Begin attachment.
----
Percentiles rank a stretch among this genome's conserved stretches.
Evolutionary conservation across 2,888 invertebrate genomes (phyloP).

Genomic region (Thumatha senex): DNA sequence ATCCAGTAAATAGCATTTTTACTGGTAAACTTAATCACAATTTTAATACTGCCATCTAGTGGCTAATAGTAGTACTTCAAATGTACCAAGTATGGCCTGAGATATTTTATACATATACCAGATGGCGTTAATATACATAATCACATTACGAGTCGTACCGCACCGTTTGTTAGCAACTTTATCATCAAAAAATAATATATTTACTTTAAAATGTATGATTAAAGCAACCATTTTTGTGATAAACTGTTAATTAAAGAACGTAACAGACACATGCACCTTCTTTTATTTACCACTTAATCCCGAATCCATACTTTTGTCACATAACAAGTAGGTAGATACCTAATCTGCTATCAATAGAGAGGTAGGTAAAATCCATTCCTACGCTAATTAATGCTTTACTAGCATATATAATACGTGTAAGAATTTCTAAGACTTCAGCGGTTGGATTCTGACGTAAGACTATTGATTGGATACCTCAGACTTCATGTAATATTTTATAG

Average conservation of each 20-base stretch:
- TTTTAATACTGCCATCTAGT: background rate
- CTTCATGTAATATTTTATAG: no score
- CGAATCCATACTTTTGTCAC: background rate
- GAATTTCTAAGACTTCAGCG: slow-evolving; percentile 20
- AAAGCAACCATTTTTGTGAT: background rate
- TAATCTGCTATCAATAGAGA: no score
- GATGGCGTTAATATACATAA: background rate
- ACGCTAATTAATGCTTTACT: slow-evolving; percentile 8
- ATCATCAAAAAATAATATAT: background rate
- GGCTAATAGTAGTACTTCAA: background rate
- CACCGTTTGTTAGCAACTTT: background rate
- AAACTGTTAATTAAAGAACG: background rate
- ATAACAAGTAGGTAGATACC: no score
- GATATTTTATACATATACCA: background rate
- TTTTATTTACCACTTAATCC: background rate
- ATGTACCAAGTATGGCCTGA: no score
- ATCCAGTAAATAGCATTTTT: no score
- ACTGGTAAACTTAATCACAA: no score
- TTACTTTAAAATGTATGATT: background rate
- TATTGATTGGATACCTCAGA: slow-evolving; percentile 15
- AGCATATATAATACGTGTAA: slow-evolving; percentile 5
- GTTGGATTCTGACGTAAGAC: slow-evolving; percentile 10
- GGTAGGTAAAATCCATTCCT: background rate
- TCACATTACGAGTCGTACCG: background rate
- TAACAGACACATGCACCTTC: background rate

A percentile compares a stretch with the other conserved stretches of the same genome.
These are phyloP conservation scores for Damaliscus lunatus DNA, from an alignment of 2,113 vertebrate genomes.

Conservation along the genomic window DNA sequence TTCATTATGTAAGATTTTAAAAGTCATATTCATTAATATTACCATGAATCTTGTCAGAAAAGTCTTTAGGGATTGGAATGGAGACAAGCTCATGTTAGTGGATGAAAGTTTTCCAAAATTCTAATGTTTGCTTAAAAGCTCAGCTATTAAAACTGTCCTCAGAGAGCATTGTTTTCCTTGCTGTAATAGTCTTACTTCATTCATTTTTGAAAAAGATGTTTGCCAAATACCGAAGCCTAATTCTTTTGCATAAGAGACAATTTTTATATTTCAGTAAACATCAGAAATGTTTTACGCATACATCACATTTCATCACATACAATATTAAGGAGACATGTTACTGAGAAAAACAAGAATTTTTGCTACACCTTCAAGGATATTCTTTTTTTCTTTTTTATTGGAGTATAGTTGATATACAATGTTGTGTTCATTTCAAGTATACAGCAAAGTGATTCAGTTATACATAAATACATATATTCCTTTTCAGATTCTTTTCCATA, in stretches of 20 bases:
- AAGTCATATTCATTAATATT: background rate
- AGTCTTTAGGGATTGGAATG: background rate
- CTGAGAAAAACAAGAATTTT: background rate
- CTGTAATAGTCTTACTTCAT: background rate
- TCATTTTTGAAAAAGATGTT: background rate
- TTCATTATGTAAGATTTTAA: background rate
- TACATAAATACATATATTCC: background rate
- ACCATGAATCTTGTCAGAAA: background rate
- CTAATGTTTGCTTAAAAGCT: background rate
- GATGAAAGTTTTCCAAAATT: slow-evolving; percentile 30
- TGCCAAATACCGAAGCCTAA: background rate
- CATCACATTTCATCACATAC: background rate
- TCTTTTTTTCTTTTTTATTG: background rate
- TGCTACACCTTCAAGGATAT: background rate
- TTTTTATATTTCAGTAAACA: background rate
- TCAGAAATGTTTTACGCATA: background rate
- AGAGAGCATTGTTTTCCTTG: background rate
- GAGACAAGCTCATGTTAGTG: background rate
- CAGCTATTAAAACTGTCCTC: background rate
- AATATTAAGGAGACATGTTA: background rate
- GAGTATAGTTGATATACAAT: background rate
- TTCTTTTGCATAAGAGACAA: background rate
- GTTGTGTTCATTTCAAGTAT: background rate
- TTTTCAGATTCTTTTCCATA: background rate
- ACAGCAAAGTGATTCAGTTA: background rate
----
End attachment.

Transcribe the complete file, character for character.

Percentiles rank a stretch among this genome's conserved stretches.
Evolutionary conservation across 2,888 invertebrate genomes (phyloP).

Genomic region (Thumatha senex): DNA sequence ATCCAGTAAATAGCATTTTTACTGGTAAACTTAATCACAATTTTAATACTGCCATCTAGTGGCTAATAGTAGTACTTCAAATGTACCAAGTATGGCCTGAGATATTTTATACATATACCAGATGGCGTTAATATACATAATCACATTACGAGTCGTACCGCACCGTTTGTTAGCAACTTTATCATCAAAAAATAATATATTTACTTTAAAATGTATGATTAAAGCAACCATTTTTGTGATAAACTGTTAATTAAAGAACGTAACAGACACATGCACCTTCTTTTATTTACCACTTAATCCCGAATCCATACTTTTGTCACATAACAAGTAGGTAGATACCTAATCTGCTATCAATAGAGAGGTAGGTAAAATCCATTCCTACGCTAATTAATGCTTTACTAGCATATATAATACGTGTAAGAATTTCTAAGACTTCAGCGGTTGGATTCTGACGTAAGACTATTGATTGGATACCTCAGACTTCATGTAATATTTTATAG

Average conservation of each 20-base stretch:
- TTTTAATACTGCCATCTAGT: background rate
- CTTCATGTAATATTTTATAG: no score
- CGAATCCATACTTTTGTCAC: background rate
- GAATTTCTAAGACTTCAGCG: slow-evolving; percentile 20
- AAAGCAACCATTTTTGTGAT: background rate
- TAATCTGCTATCAATAGAGA: no score
- GATGGCGTTAATATACATAA: background rate
- ACGCTAATTAATGCTTTACT: slow-evolving; percentile 8
- ATCATCAAAAAATAATATAT: background rate
- GGCTAATAGTAGTACTTCAA: background rate
- CACCGTTTGTTAGCAACTTT: background rate
- AAACTGTTAATTAAAGAACG: background rate
- ATAACAAGTAGGTAGATACC: no score
- GATATTTTATACATATACCA: background rate
- TTTTATTTACCACTTAATCC: background rate
- ATGTACCAAGTATGGCCTGA: no score
- ATCCAGTAAATAGCATTTTT: no score
- ACTGGTAAACTTAATCACAA: no score
- TTACTTTAAAATGTATGATT: background rate
- TATTGATTGGATACCTCAGA: slow-evolving; percentile 15
- AGCATATATAATACGTGTAA: slow-evolving; percentile 5
- GTTGGATTCTGACGTAAGAC: slow-evolving; percentile 10
- GGTAGGTAAAATCCATTCCT: background rate
- TCACATTACGAGTCGTACCG: background rate
- TAACAGACACATGCACCTTC: background rate

A percentile compares a stretch with the other conserved stretches of the same genome.
These are phyloP conservation scores for Damaliscus lunatus DNA, from an alignment of 2,113 vertebrate genomes.

Conservation along the genomic window DNA sequence TTCATTATGTAAGATTTTAAAAGTCATATTCATTAATATTACCATGAATCTTGTCAGAAAAGTCTTTAGGGATTGGAATGGAGACAAGCTCATGTTAGTGGATGAAAGTTTTCCAAAATTCTAATGTTTGCTTAAAAGCTCAGCTATTAAAACTGTCCTCAGAGAGCATTGTTTTCCTTGCTGTAATAGTCTTACTTCATTCATTTTTGAAAAAGATGTTTGCCAAATACCGAAGCCTAATTCTTTTGCATAAGAGACAATTTTTATATTTCAGTAAACATCAGAAATGTTTTACGCATACATCACATTTCATCACATACAATATTAAGGAGACATGTTACTGAGAAAAACAAGAATTTTTGCTACACCTTCAAGGATATTCTTTTTTTCTTTTTTATTGGAGTATAGTTGATATACAATGTTGTGTTCATTTCAAGTATACAGCAAAGTGATTCAGTTATACATAAATACATATATTCCTTTTCAGATTCTTTTCCATA, in stretches of 20 bases:
- AAGTCATATTCATTAATATT: background rate
- AGTCTTTAGGGATTGGAATG: background rate
- CTGAGAAAAACAAGAATTTT: background rate
- CTGTAATAGTCTTACTTCAT: background rate
- TCATTTTTGAAAAAGATGTT: background rate
- TTCATTATGTAAGATTTTAA: background rate
- TACATAAATACATATATTCC: background rate
- ACCATGAATCTTGTCAGAAA: background rate
- CTAATGTTTGCTTAAAAGCT: background rate
- GATGAAAGTTTTCCAAAATT: slow-evolving; percentile 30
- TGCCAAATACCGAAGCCTAA: background rate
- CATCACATTTCATCACATAC: background rate
- TCTTTTTTTCTTTTTTATTG: background rate
- TGCTACACCTTCAAGGATAT: background rate
- TTTTTATATTTCAGTAAACA: background rate
- TCAGAAATGTTTTACGCATA: background rate
- AGAGAGCATTGTTTTCCTTG: background rate
- GAGACAAGCTCATGTTAGTG: background rate
- CAGCTATTAAAACTGTCCTC: background rate
- AATATTAAGGAGACATGTTA: background rate
- GAGTATAGTTGATATACAAT: background rate
- TTCTTTTGCATAAGAGACAA: background rate
- GTTGTGTTCATTTCAAGTAT: background rate
- TTTTCAGATTCTTTTCCATA: background rate
- ACAGCAAAGTGATTCAGTTA: background rate